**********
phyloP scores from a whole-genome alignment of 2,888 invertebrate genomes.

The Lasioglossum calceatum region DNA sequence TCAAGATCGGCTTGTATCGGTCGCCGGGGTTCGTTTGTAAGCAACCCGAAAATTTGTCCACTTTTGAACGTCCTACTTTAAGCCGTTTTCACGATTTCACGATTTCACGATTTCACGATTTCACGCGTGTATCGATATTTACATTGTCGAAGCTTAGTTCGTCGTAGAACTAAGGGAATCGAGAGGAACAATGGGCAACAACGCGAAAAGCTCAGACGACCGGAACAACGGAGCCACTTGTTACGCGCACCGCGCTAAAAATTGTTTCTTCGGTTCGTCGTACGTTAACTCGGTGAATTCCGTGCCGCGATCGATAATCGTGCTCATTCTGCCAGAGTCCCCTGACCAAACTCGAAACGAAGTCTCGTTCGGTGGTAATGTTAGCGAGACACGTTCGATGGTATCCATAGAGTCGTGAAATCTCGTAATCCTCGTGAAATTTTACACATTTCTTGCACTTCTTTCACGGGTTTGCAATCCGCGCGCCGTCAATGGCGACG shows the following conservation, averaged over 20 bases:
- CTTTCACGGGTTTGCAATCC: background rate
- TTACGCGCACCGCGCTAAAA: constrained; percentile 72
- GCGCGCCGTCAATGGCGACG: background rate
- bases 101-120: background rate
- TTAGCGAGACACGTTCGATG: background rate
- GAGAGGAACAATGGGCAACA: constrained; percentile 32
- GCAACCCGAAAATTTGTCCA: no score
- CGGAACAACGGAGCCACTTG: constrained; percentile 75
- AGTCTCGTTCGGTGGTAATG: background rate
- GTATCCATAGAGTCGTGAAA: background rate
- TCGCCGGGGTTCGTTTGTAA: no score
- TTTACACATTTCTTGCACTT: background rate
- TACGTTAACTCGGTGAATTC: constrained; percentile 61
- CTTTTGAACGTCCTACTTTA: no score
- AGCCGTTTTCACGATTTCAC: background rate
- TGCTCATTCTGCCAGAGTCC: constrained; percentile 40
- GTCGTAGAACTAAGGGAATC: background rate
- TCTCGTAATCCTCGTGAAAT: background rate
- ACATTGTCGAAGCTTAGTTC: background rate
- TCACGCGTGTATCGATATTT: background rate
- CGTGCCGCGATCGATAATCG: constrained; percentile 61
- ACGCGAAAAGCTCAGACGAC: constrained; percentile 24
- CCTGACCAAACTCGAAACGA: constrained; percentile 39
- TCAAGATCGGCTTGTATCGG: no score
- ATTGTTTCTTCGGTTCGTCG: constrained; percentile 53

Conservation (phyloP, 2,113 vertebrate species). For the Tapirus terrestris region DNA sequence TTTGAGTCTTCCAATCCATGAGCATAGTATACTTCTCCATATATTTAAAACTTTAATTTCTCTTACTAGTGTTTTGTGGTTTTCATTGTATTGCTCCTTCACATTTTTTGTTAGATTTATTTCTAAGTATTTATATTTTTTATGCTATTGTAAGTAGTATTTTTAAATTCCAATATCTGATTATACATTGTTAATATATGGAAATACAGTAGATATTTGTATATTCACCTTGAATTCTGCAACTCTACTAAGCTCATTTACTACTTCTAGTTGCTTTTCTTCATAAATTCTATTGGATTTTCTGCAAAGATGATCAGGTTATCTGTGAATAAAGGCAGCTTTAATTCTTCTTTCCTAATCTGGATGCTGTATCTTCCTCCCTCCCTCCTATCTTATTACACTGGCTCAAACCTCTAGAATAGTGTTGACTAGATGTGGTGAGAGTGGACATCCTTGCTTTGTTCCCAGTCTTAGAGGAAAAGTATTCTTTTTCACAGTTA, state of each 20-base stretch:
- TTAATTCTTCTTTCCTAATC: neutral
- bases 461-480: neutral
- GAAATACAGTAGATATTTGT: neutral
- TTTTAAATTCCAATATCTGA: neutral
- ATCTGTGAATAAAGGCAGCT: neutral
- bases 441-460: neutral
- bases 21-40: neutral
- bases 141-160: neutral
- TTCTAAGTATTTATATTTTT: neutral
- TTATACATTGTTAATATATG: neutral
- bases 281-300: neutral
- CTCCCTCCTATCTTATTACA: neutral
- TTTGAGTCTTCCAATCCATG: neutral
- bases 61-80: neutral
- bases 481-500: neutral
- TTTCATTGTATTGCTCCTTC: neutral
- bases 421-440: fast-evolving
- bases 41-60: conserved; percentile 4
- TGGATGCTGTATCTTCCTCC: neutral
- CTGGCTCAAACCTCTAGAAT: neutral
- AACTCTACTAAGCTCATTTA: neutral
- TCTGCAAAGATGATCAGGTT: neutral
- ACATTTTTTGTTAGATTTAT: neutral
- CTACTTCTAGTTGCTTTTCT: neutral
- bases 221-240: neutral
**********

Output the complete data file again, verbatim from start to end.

phyloP scores from a whole-genome alignment of 2,888 invertebrate genomes.

The Lasioglossum calceatum region DNA sequence TCAAGATCGGCTTGTATCGGTCGCCGGGGTTCGTTTGTAAGCAACCCGAAAATTTGTCCACTTTTGAACGTCCTACTTTAAGCCGTTTTCACGATTTCACGATTTCACGATTTCACGATTTCACGCGTGTATCGATATTTACATTGTCGAAGCTTAGTTCGTCGTAGAACTAAGGGAATCGAGAGGAACAATGGGCAACAACGCGAAAAGCTCAGACGACCGGAACAACGGAGCCACTTGTTACGCGCACCGCGCTAAAAATTGTTTCTTCGGTTCGTCGTACGTTAACTCGGTGAATTCCGTGCCGCGATCGATAATCGTGCTCATTCTGCCAGAGTCCCCTGACCAAACTCGAAACGAAGTCTCGTTCGGTGGTAATGTTAGCGAGACACGTTCGATGGTATCCATAGAGTCGTGAAATCTCGTAATCCTCGTGAAATTTTACACATTTCTTGCACTTCTTTCACGGGTTTGCAATCCGCGCGCCGTCAATGGCGACG shows the following conservation, averaged over 20 bases:
- CTTTCACGGGTTTGCAATCC: background rate
- TTACGCGCACCGCGCTAAAA: constrained; percentile 72
- GCGCGCCGTCAATGGCGACG: background rate
- bases 101-120: background rate
- TTAGCGAGACACGTTCGATG: background rate
- GAGAGGAACAATGGGCAACA: constrained; percentile 32
- GCAACCCGAAAATTTGTCCA: no score
- CGGAACAACGGAGCCACTTG: constrained; percentile 75
- AGTCTCGTTCGGTGGTAATG: background rate
- GTATCCATAGAGTCGTGAAA: background rate
- TCGCCGGGGTTCGTTTGTAA: no score
- TTTACACATTTCTTGCACTT: background rate
- TACGTTAACTCGGTGAATTC: constrained; percentile 61
- CTTTTGAACGTCCTACTTTA: no score
- AGCCGTTTTCACGATTTCAC: background rate
- TGCTCATTCTGCCAGAGTCC: constrained; percentile 40
- GTCGTAGAACTAAGGGAATC: background rate
- TCTCGTAATCCTCGTGAAAT: background rate
- ACATTGTCGAAGCTTAGTTC: background rate
- TCACGCGTGTATCGATATTT: background rate
- CGTGCCGCGATCGATAATCG: constrained; percentile 61
- ACGCGAAAAGCTCAGACGAC: constrained; percentile 24
- CCTGACCAAACTCGAAACGA: constrained; percentile 39
- TCAAGATCGGCTTGTATCGG: no score
- ATTGTTTCTTCGGTTCGTCG: constrained; percentile 53

Conservation (phyloP, 2,113 vertebrate species). For the Tapirus terrestris region DNA sequence TTTGAGTCTTCCAATCCATGAGCATAGTATACTTCTCCATATATTTAAAACTTTAATTTCTCTTACTAGTGTTTTGTGGTTTTCATTGTATTGCTCCTTCACATTTTTTGTTAGATTTATTTCTAAGTATTTATATTTTTTATGCTATTGTAAGTAGTATTTTTAAATTCCAATATCTGATTATACATTGTTAATATATGGAAATACAGTAGATATTTGTATATTCACCTTGAATTCTGCAACTCTACTAAGCTCATTTACTACTTCTAGTTGCTTTTCTTCATAAATTCTATTGGATTTTCTGCAAAGATGATCAGGTTATCTGTGAATAAAGGCAGCTTTAATTCTTCTTTCCTAATCTGGATGCTGTATCTTCCTCCCTCCCTCCTATCTTATTACACTGGCTCAAACCTCTAGAATAGTGTTGACTAGATGTGGTGAGAGTGGACATCCTTGCTTTGTTCCCAGTCTTAGAGGAAAAGTATTCTTTTTCACAGTTA, state of each 20-base stretch:
- TTAATTCTTCTTTCCTAATC: neutral
- bases 461-480: neutral
- GAAATACAGTAGATATTTGT: neutral
- TTTTAAATTCCAATATCTGA: neutral
- ATCTGTGAATAAAGGCAGCT: neutral
- bases 441-460: neutral
- bases 21-40: neutral
- bases 141-160: neutral
- TTCTAAGTATTTATATTTTT: neutral
- TTATACATTGTTAATATATG: neutral
- bases 281-300: neutral
- CTCCCTCCTATCTTATTACA: neutral
- TTTGAGTCTTCCAATCCATG: neutral
- bases 61-80: neutral
- bases 481-500: neutral
- TTTCATTGTATTGCTCCTTC: neutral
- bases 421-440: fast-evolving
- bases 41-60: conserved; percentile 4
- TGGATGCTGTATCTTCCTCC: neutral
- CTGGCTCAAACCTCTAGAAT: neutral
- AACTCTACTAAGCTCATTTA: neutral
- TCTGCAAAGATGATCAGGTT: neutral
- ACATTTTTTGTTAGATTTAT: neutral
- CTACTTCTAGTTGCTTTTCT: neutral
- bases 221-240: neutral